Preview: World of Final Fantasy is bursting with chibi charm
It’s not often that you see a Final Fantasy game that favours comedy over drama. There have been plenty untimely deaths throughout the series — some which have shattered players and become iconic moments of gaming. But World of Final Fantasy plans to turn this perception on its head by introducing a new sense of humour, a lighter narrative, adorable chibi characters, and some of the most cringe-worthy yet strangely heartwarming dialogue ever written into the series.
You assume the roles of Lann and Reynn — a pair of twins who find themselves in the Mirage-filled world of Grymoire. All enemies and characters encountered have been taken from previous entries in the series, but in this dimension, they are rendered in chibi style with tiny bodies and comically oversized heads; making them entirely adorable but also strangely out of place. During NPC conversations, chibi fellas talk with deep, gruff voices which is humorous — it is almost physically impossible for a being so infinitely cute to produce such a grim tone. Only Lann and Reynn can switch between full-sized and chibi form, with each variation affecting the rules and flow of the random encounters that ensue throughout the game.
A rather strange addition to the series is the ability to capture these Mirages — enemies which inhabit the world. Lann and Reynn can “imprism” these tiny beings and equip them once captured, stacking them on their heads to allow for more powerful, elemental attacks. Seeing this is all rather comical — a tiny little character balancing up to three Mirages on their craniums, being aware of enemy attacks that may topple the tower and make them all individually weaker until they re-stack. Mirages have specific criteria to become capturable: say you have to damage it using a physical attack, or make sure it’s the last enemy standing on the battlefield before you can snag it. This adds a strange, rather random element to gameplay which allows World of Final Fantasy to feel fresh, even if it’s perhaps inspired by other franchises.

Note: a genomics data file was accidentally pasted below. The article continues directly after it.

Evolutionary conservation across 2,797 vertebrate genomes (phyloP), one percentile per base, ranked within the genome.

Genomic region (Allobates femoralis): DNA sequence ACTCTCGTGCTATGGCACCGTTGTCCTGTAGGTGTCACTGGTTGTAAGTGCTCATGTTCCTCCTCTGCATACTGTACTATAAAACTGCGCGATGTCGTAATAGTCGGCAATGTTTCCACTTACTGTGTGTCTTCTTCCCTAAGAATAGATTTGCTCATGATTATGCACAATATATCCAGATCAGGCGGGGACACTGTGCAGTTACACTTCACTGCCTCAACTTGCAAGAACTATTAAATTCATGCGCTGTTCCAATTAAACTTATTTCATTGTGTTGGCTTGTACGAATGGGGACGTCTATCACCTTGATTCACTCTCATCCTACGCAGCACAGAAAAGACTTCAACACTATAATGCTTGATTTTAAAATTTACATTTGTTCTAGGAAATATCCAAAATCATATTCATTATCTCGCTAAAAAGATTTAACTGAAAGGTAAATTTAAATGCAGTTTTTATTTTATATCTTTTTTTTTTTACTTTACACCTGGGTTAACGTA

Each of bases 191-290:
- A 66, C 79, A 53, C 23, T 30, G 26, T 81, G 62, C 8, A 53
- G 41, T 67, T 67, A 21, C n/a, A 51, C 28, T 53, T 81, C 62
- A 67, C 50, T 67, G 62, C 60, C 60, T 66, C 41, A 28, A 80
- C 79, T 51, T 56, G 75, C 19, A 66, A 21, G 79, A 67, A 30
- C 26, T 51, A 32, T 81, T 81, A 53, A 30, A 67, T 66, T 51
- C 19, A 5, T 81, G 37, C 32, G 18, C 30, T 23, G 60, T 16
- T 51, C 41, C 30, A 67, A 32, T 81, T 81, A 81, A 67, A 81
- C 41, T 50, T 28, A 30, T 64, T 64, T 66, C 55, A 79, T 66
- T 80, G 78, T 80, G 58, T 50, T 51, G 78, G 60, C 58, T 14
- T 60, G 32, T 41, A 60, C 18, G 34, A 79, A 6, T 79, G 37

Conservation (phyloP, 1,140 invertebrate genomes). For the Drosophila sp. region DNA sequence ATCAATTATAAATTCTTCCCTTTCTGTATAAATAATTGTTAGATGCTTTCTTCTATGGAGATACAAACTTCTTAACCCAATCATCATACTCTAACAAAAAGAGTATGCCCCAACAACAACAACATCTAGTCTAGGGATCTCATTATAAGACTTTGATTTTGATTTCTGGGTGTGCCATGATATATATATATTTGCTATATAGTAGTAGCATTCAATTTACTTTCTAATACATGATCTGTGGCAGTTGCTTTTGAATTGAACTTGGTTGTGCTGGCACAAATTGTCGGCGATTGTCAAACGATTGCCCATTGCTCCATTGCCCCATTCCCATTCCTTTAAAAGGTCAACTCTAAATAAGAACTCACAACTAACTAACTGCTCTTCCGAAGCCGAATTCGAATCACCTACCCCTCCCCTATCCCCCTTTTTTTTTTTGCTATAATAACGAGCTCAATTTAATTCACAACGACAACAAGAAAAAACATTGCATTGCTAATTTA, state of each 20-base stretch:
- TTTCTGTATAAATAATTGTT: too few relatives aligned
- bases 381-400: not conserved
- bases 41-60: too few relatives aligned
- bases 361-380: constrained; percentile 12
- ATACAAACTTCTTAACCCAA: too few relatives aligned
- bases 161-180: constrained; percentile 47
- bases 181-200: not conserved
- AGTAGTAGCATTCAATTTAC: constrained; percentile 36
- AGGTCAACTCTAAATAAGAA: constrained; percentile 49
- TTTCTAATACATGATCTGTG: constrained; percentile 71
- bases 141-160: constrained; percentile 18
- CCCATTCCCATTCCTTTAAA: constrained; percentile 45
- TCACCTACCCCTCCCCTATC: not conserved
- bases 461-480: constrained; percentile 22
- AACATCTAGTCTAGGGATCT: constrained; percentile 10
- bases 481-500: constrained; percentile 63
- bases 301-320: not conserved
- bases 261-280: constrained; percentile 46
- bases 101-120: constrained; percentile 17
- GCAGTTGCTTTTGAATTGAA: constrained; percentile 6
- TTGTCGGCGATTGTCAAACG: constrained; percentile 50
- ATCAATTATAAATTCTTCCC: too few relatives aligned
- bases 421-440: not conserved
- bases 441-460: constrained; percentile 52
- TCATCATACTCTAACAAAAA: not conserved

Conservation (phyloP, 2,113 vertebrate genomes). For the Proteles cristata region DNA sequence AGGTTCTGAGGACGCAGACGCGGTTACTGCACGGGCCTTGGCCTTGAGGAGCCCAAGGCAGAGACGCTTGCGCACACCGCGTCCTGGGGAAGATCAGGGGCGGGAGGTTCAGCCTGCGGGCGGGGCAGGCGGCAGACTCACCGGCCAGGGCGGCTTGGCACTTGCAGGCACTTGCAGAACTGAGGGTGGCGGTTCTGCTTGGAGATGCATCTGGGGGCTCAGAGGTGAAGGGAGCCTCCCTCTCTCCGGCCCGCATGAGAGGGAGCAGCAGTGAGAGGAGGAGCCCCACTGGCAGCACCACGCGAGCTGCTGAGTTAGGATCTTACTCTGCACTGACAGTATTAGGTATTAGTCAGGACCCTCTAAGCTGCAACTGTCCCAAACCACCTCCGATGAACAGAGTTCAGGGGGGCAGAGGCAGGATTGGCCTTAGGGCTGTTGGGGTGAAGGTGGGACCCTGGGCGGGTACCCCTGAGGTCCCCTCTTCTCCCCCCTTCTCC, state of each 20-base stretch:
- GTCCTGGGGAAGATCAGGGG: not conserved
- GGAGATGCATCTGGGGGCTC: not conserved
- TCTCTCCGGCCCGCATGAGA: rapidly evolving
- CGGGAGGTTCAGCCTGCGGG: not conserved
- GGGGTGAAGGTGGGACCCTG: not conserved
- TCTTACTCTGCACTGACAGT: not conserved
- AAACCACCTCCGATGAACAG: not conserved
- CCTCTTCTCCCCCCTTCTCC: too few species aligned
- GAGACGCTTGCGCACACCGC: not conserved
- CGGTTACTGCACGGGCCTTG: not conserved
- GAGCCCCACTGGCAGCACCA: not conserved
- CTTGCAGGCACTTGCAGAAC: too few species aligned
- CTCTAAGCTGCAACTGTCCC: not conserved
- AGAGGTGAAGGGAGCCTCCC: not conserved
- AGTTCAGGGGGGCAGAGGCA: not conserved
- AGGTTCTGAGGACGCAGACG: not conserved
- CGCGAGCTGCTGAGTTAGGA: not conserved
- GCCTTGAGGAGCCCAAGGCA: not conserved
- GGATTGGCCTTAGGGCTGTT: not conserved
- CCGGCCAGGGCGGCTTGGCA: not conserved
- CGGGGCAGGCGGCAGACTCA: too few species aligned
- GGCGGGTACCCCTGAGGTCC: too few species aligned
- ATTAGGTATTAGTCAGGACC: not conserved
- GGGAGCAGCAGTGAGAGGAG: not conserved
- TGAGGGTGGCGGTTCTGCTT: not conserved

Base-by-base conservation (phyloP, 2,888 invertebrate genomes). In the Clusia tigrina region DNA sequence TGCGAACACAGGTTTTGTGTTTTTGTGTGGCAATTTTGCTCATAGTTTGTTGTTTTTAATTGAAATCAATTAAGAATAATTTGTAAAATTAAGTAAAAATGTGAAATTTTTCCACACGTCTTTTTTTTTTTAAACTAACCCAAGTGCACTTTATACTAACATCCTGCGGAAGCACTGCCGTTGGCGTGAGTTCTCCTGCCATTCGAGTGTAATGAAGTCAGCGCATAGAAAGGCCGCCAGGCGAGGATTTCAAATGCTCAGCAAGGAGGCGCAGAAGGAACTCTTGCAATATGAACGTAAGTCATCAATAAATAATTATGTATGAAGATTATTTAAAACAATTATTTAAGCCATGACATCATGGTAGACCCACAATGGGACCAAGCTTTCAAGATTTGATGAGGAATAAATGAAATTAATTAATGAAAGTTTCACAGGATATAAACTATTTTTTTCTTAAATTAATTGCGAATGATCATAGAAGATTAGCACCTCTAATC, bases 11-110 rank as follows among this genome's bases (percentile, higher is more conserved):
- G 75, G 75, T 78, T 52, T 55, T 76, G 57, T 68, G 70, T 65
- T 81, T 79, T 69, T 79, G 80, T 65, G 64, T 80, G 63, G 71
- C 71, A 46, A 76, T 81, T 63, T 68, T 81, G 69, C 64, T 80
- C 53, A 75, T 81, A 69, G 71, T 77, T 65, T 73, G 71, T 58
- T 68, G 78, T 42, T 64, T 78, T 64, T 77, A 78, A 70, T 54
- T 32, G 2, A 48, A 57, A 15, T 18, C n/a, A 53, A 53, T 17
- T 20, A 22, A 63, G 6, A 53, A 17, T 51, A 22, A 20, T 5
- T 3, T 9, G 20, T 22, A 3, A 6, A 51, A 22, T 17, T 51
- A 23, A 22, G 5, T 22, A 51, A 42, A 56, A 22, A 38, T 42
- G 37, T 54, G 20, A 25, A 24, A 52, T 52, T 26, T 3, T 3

The graphic fidelity of the outside world is really something, with the scenes found in my demo highlighting the artistic value of such a cutesy style. The one dungeon that I saw, and this may be too quick of a judgement, was rather bland until the climax in which you must choose to battle one of three historic summons which have appeared throughout the series — Ifrit, Shiva and Ramuh. The character models of these summons have been designed wonderfully, looking different than previous incarnations but not so much so that they become indistinguishable. Choosing your elemental opponent is supposed to be the toughest part of the demo — the ultimate battle almost. However, I fluked it, ending Ramuh in just two turns by using an Earth Hammer which decimated him with 3000 damage.
The battle system will be familiar to die-hard Final Fantasy fans as ATB is back, with purists being able to revert to “Classic Mode” instead of the slick revamped battle UI. While brand spanking new, this fresh UI can take a bit of getting used to, involving using the D-pad to select enemies and the PlayStation buttons to select battle actions. It can be hard to distinguish who’s turn it is as well as who you’re attacking: the pointer quickly disappears and all battle participants will have individual targets, meaning you must manually select the enemy you want to attack with each new character. Purists will instantly choose Classic Mode as their default, while uninitiated players will be more tolerant of the fresh UI — opening World of Final Fantasy up to a wider audience.
New players should not be intimidated by the range of lore and previous characters featured in-game however: World of Final Fantasy understands that not everyone will be a mastermind on the series, and presents each new layer of depth with care and simplicity. Lann and Reynn chat away while you explore, ending almost every sentence with some sort of pun or joke, which stops the game from ever delving into the more serious territory broached by titles like Final Fantasy VII. But this isn’t a bad thing — the perky dialogue was personally appreciated, blending well with the chibi art style but some returning players may not appreciate the juvenile tone.
World of Final Fantasy isn’t Square Enix’s next masterpiece, and it’s certainly not the defining moment of the Final Fantasy series. The nice thing is, though, is that it’s not trying to be any of these things. It is fully aware of its quirkiness and parades it proudly — when else have you seen RPG battles made up of squishy little characters balancing weird-looking creatures on their heads? Some fans will overlook it; others will adore it, but underneath all that chibi charm is a commendable RPG that plenty will surely enjoy.